LONDON â€” U.K. Home Secretary Priti Patelâ€™s condemnation of the U.S. president personally on Thursday morning marked a watershed moment for Boris Johnsonâ€™s government.
â€œHis comments directly led to the violence,â€ Patel told the BBC, following Wednesdayâ€™s deadly riot at the Capitol Building. â€œSo far he has failed to condemn that violence and that is completely wrong.â€
Senior Conservatives had condemned the violence and professed support for American democracy â€”Â Foreign Secretary Dominic Raab praised the certification of the election result following the â€œshocking eventsâ€ â€” but had stopped short of blaming the president. Johnson himself called the scenes â€œdisgracefulâ€ (but so far he hasnâ€™t singled out Trumpâ€™s role in inciting them).
No more are we ever likely to hear Johnson or his ministers suggest â€”Â as they have in the past â€” that Trump is a politician from whom much could be learned. As recently as June 2018, while foreign secretary in Theresa Mayâ€™s administration, Johnson told a private dinner he was â€œincreasingly admiringâ€ of Trump, that there was â€œmethod in his madnessâ€ and that it would be no bad thing if he took over the Brexit talks (Trump later endorsed Johnsonâ€™s Tory leadership bid). The previous year Johnson had told the U.S. ambassador of his view that Trump was indeed â€œmaking America great again.â€
Tory Brexiteers chimed in that Trump was best for the U.K. because he backed the countryâ€™s split with the EU. Jacob Rees-Mogg, the leader of the House of Commons, argued that without the president at the helm the U.S. would seek to â€œfrustrateâ€ Brexit. â€œIt is our national good fortune that the president with whom we will develop this new arrangement is Mr. Trump,â€ he said, referring to the post-Brexit evolution of the â€œspecial relationshipâ€ with Washington. Backbencher Philip Davies said on the eve of the U.S. election that â€œit is in the U.K.â€™s best interests if Trump wins.â€
Those comments will come under the spotlight again in the coming days and weeks as the U.K.â€™s opposition parties portray Johnson and many of his ministers as enablers of Trump; allies who went beyond the standard diplomatic norms and personally endorsed the presidentâ€™s approach and ideology and who now appear â€” in the light of Trumpâ€™s actions on Wednesday â€” to have been either deeply naÃ¯ve or plain wrong-headed.
â€œThe prime minister and senior members of the government have spent four years encouraging a president who consistently preached hate and division, scapegoated minorities and attacked and undermined democracy, in a desperate bid to become his closest ally,â€ said Lisa Nandy, the Labour oppositionâ€™s shadow foreign secretary. Her criticism will be echoed by other parties and political figures who never courted Trump or indeed, gained international notoriety by locking horns with him, like Scotlandâ€™s First Minister Nicola Sturgeon, who leads the Scottish National Party, or Londonâ€™s Labour Mayor Sadiq Khan. Â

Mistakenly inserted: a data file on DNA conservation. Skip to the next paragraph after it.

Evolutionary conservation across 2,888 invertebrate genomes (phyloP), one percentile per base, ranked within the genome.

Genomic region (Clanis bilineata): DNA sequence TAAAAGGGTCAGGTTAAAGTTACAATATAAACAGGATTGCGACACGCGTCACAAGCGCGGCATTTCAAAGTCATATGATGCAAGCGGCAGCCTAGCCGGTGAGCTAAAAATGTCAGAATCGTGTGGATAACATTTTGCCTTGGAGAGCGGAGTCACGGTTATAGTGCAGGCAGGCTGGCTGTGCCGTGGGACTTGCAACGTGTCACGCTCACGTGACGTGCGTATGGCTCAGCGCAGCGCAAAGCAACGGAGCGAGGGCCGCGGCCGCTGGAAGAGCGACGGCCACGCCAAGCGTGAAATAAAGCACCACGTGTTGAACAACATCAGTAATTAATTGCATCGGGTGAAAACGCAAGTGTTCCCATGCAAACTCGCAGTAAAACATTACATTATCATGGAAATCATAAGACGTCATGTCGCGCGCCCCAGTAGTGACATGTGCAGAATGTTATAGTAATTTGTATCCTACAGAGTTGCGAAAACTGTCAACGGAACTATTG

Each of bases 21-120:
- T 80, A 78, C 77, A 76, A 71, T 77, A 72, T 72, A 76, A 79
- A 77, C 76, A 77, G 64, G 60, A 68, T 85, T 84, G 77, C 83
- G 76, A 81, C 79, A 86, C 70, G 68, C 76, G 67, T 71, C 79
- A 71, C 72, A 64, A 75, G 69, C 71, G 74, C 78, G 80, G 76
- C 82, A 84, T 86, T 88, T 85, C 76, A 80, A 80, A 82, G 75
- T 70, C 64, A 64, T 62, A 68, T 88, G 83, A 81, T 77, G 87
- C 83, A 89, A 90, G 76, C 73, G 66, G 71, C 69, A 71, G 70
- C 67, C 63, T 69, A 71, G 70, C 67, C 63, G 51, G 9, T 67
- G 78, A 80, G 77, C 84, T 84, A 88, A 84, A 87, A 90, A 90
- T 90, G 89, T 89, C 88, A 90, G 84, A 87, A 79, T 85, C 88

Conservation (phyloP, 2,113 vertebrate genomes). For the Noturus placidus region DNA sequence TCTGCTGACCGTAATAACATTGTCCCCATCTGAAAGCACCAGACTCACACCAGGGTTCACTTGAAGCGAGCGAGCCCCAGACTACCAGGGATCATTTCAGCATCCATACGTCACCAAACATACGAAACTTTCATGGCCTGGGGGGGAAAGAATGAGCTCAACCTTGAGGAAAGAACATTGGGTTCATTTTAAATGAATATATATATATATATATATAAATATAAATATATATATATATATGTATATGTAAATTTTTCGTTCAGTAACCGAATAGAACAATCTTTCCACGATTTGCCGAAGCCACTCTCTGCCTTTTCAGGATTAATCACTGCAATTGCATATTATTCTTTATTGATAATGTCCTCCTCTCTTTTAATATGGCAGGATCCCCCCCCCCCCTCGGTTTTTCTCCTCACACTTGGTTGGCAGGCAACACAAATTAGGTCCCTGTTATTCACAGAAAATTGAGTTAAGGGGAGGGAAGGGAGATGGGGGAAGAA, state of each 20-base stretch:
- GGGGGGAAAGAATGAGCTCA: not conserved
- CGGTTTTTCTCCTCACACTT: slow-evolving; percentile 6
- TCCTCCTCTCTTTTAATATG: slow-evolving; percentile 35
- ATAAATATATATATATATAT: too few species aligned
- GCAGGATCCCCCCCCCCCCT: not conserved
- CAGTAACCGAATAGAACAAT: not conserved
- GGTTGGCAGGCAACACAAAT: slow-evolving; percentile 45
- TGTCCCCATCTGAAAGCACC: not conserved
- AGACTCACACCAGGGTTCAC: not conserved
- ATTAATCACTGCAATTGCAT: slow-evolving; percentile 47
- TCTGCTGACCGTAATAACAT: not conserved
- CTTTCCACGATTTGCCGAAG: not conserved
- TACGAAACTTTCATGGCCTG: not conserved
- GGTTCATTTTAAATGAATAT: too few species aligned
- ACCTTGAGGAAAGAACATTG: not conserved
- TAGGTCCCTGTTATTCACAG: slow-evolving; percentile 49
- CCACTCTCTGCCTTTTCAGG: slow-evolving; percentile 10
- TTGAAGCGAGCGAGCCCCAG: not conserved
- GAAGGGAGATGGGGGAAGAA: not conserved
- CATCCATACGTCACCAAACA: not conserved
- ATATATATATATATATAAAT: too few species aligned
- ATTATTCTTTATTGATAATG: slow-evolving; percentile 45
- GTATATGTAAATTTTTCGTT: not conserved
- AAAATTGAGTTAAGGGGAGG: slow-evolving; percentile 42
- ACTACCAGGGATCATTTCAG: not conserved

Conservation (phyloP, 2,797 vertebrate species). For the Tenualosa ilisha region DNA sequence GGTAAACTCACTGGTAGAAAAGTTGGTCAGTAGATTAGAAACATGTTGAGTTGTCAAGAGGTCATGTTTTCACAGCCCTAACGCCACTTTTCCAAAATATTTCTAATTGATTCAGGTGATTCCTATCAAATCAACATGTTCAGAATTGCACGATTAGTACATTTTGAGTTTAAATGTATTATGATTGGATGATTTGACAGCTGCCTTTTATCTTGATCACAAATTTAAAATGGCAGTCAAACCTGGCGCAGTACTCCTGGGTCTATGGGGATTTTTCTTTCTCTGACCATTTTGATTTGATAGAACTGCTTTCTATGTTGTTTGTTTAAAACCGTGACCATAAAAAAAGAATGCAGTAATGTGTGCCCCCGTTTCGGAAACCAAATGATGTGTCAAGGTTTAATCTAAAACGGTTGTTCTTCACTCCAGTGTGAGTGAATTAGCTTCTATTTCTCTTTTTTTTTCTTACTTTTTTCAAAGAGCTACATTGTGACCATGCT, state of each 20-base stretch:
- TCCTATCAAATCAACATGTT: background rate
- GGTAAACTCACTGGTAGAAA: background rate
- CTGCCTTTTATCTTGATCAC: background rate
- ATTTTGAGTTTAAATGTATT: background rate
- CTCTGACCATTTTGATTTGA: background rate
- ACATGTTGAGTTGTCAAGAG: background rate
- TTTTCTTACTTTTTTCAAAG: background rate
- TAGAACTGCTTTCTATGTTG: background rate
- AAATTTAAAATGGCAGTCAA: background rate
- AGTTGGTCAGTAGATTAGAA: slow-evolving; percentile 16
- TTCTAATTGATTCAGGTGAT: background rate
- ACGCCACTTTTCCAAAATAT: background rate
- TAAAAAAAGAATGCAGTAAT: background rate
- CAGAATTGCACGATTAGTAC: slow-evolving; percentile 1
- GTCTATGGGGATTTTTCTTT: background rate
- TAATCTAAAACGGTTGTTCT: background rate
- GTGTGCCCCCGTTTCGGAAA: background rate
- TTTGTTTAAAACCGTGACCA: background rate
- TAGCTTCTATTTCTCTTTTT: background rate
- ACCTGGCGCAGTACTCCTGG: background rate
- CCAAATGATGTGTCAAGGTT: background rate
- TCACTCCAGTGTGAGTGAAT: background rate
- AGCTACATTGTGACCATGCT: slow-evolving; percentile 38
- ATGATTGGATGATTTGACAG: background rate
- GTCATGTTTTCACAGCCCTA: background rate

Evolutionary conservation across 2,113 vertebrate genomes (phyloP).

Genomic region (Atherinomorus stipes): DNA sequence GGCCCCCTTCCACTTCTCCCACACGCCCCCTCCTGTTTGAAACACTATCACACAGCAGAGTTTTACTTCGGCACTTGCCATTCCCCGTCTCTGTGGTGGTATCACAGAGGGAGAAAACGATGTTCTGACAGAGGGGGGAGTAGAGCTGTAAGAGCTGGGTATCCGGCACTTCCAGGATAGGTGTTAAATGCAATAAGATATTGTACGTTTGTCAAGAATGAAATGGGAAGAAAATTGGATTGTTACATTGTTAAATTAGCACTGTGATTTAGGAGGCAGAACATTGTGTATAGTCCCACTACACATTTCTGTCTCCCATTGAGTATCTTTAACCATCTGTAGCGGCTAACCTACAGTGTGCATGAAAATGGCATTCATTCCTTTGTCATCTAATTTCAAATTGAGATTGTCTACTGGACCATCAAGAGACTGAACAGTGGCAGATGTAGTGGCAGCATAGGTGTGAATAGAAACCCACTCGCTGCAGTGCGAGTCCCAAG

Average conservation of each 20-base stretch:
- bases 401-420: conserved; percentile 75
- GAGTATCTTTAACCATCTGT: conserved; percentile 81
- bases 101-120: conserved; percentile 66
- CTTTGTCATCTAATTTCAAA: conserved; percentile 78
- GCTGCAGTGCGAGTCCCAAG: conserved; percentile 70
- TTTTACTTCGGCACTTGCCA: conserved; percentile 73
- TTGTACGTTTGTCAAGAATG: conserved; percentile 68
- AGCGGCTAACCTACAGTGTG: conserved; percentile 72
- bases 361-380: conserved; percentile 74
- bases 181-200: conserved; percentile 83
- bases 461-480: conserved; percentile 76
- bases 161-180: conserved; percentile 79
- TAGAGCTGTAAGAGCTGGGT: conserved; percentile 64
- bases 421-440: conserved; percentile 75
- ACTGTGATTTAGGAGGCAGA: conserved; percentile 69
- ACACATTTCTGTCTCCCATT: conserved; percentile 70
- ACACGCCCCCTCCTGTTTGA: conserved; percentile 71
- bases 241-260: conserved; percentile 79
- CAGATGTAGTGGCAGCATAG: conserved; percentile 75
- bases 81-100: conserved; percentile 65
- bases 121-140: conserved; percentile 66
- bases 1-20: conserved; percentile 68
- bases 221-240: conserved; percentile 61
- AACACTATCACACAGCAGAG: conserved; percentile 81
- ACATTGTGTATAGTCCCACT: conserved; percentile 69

Ministersâ€™ defense will be that it is the job of any U.K. government to cultivate close relations with the U.S. president of the day, whomever they may be. Conservative officials also pointed out, with some justification, that itâ€™s easy for opposition parties to take the moral high ground; not always so for a government that has to work with the U.K.â€™s most important ally to defend the national interest. Now that Trump is headed for the exit â€” and in the light of the destruction wrought by his supporters on Wednesday â€” you can expect the tone to harden, as Patelâ€™s comments demonstrate.
But critics will ask why it took so long. Even on the day Joe Biden was declared winner of the election, Raab reserved some space in his statement congratulating Biden to praise Trump for a hard-fought election (despite the fact the president had already begun making the baseless accusations of voter fraud that culminated in Wednesdayâ€™s violence).
Johnson will be confident of riding out any political criticism domestically over his one-time political closeness to Trump. Facing a coronavirus tsunami that threatens to overwhelm hospitals, the U.K. frankly has more pressing concerns.
But in a year in which his government is hoping to focus on the international stage, Johnson will be hoping the U.K.â€™s allies (not least President-elect Biden) will be able overlook some of the things he once said about a Trump presidency that has now ended in such infamy.